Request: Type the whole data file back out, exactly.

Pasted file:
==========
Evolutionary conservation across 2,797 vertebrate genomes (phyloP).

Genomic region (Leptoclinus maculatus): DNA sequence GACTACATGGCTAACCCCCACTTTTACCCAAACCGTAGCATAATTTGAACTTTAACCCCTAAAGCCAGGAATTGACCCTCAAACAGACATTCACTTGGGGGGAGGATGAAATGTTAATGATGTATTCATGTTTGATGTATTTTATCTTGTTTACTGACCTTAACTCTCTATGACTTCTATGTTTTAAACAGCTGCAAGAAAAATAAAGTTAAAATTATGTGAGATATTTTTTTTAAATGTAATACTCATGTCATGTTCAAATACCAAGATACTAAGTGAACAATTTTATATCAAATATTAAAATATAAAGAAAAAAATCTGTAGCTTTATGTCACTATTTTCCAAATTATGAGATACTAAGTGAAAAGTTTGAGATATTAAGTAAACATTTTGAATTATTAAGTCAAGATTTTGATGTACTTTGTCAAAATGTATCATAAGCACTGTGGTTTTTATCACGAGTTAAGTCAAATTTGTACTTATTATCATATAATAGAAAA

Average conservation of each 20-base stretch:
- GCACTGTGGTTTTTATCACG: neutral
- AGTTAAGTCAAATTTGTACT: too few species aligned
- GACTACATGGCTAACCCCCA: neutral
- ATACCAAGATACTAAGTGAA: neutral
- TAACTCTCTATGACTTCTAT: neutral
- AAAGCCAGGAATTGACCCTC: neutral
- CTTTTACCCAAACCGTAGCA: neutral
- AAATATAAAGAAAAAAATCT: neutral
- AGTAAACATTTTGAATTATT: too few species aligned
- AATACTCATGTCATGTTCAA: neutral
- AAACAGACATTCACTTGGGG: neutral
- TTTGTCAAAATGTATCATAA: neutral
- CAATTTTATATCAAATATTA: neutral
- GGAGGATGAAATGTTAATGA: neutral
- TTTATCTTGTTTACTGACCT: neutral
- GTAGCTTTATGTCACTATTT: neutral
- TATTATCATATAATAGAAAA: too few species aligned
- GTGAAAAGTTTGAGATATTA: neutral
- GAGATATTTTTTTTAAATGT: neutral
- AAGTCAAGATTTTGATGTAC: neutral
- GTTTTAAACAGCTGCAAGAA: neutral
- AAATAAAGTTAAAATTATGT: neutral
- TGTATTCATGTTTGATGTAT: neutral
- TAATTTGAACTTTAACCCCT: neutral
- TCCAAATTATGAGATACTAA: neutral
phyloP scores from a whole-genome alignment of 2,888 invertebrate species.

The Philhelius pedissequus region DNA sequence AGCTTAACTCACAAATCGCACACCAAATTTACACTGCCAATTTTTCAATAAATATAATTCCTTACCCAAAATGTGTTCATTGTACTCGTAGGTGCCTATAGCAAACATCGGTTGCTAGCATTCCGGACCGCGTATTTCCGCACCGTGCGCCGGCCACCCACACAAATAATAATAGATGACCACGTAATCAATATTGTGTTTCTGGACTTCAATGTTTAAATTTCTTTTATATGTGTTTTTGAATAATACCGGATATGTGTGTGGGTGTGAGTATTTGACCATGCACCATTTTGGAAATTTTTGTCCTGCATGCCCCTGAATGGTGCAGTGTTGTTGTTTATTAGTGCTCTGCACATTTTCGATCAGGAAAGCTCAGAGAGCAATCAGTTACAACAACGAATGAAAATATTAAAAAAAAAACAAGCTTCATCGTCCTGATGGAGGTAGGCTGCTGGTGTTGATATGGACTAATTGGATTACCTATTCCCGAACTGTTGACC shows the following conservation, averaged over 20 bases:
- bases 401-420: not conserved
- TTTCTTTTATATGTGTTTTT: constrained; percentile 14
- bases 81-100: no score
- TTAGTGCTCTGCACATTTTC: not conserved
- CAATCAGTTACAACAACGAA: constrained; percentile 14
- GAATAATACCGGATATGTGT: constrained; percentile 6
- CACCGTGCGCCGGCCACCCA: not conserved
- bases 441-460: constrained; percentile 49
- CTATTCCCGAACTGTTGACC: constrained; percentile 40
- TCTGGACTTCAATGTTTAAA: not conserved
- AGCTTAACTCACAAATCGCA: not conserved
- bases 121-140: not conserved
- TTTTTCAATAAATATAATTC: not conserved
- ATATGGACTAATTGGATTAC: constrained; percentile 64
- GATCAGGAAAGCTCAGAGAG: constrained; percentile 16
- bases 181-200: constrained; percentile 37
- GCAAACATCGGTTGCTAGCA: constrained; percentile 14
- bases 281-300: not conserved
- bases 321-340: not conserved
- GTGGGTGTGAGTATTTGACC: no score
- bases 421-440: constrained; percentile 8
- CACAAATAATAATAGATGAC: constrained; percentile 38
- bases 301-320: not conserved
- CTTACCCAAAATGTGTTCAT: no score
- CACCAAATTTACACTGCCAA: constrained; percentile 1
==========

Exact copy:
Evolutionary conservation across 2,797 vertebrate genomes (phyloP).

Genomic region (Leptoclinus maculatus): DNA sequence GACTACATGGCTAACCCCCACTTTTACCCAAACCGTAGCATAATTTGAACTTTAACCCCTAAAGCCAGGAATTGACCCTCAAACAGACATTCACTTGGGGGGAGGATGAAATGTTAATGATGTATTCATGTTTGATGTATTTTATCTTGTTTACTGACCTTAACTCTCTATGACTTCTATGTTTTAAACAGCTGCAAGAAAAATAAAGTTAAAATTATGTGAGATATTTTTTTTAAATGTAATACTCATGTCATGTTCAAATACCAAGATACTAAGTGAACAATTTTATATCAAATATTAAAATATAAAGAAAAAAATCTGTAGCTTTATGTCACTATTTTCCAAATTATGAGATACTAAGTGAAAAGTTTGAGATATTAAGTAAACATTTTGAATTATTAAGTCAAGATTTTGATGTACTTTGTCAAAATGTATCATAAGCACTGTGGTTTTTATCACGAGTTAAGTCAAATTTGTACTTATTATCATATAATAGAAAA

Average conservation of each 20-base stretch:
- GCACTGTGGTTTTTATCACG: neutral
- AGTTAAGTCAAATTTGTACT: too few species aligned
- GACTACATGGCTAACCCCCA: neutral
- ATACCAAGATACTAAGTGAA: neutral
- TAACTCTCTATGACTTCTAT: neutral
- AAAGCCAGGAATTGACCCTC: neutral
- CTTTTACCCAAACCGTAGCA: neutral
- AAATATAAAGAAAAAAATCT: neutral
- AGTAAACATTTTGAATTATT: too few species aligned
- AATACTCATGTCATGTTCAA: neutral
- AAACAGACATTCACTTGGGG: neutral
- TTTGTCAAAATGTATCATAA: neutral
- CAATTTTATATCAAATATTA: neutral
- GGAGGATGAAATGTTAATGA: neutral
- TTTATCTTGTTTACTGACCT: neutral
- GTAGCTTTATGTCACTATTT: neutral
- TATTATCATATAATAGAAAA: too few species aligned
- GTGAAAAGTTTGAGATATTA: neutral
- GAGATATTTTTTTTAAATGT: neutral
- AAGTCAAGATTTTGATGTAC: neutral
- GTTTTAAACAGCTGCAAGAA: neutral
- AAATAAAGTTAAAATTATGT: neutral
- TGTATTCATGTTTGATGTAT: neutral
- TAATTTGAACTTTAACCCCT: neutral
- TCCAAATTATGAGATACTAA: neutral
phyloP scores from a whole-genome alignment of 2,888 invertebrate species.

The Philhelius pedissequus region DNA sequence AGCTTAACTCACAAATCGCACACCAAATTTACACTGCCAATTTTTCAATAAATATAATTCCTTACCCAAAATGTGTTCATTGTACTCGTAGGTGCCTATAGCAAACATCGGTTGCTAGCATTCCGGACCGCGTATTTCCGCACCGTGCGCCGGCCACCCACACAAATAATAATAGATGACCACGTAATCAATATTGTGTTTCTGGACTTCAATGTTTAAATTTCTTTTATATGTGTTTTTGAATAATACCGGATATGTGTGTGGGTGTGAGTATTTGACCATGCACCATTTTGGAAATTTTTGTCCTGCATGCCCCTGAATGGTGCAGTGTTGTTGTTTATTAGTGCTCTGCACATTTTCGATCAGGAAAGCTCAGAGAGCAATCAGTTACAACAACGAATGAAAATATTAAAAAAAAAACAAGCTTCATCGTCCTGATGGAGGTAGGCTGCTGGTGTTGATATGGACTAATTGGATTACCTATTCCCGAACTGTTGACC shows the following conservation, averaged over 20 bases:
- bases 401-420: not conserved
- TTTCTTTTATATGTGTTTTT: constrained; percentile 14
- bases 81-100: no score
- TTAGTGCTCTGCACATTTTC: not conserved
- CAATCAGTTACAACAACGAA: constrained; percentile 14
- GAATAATACCGGATATGTGT: constrained; percentile 6
- CACCGTGCGCCGGCCACCCA: not conserved
- bases 441-460: constrained; percentile 49
- CTATTCCCGAACTGTTGACC: constrained; percentile 40
- TCTGGACTTCAATGTTTAAA: not conserved
- AGCTTAACTCACAAATCGCA: not conserved
- bases 121-140: not conserved
- TTTTTCAATAAATATAATTC: not conserved
- ATATGGACTAATTGGATTAC: constrained; percentile 64
- GATCAGGAAAGCTCAGAGAG: constrained; percentile 16
- bases 181-200: constrained; percentile 37
- GCAAACATCGGTTGCTAGCA: constrained; percentile 14
- bases 281-300: not conserved
- bases 321-340: not conserved
- GTGGGTGTGAGTATTTGACC: no score
- bases 421-440: constrained; percentile 8
- CACAAATAATAATAGATGAC: constrained; percentile 38
- bases 301-320: not conserved
- CTTACCCAAAATGTGTTCAT: no score
- CACCAAATTTACACTGCCAA: constrained; percentile 1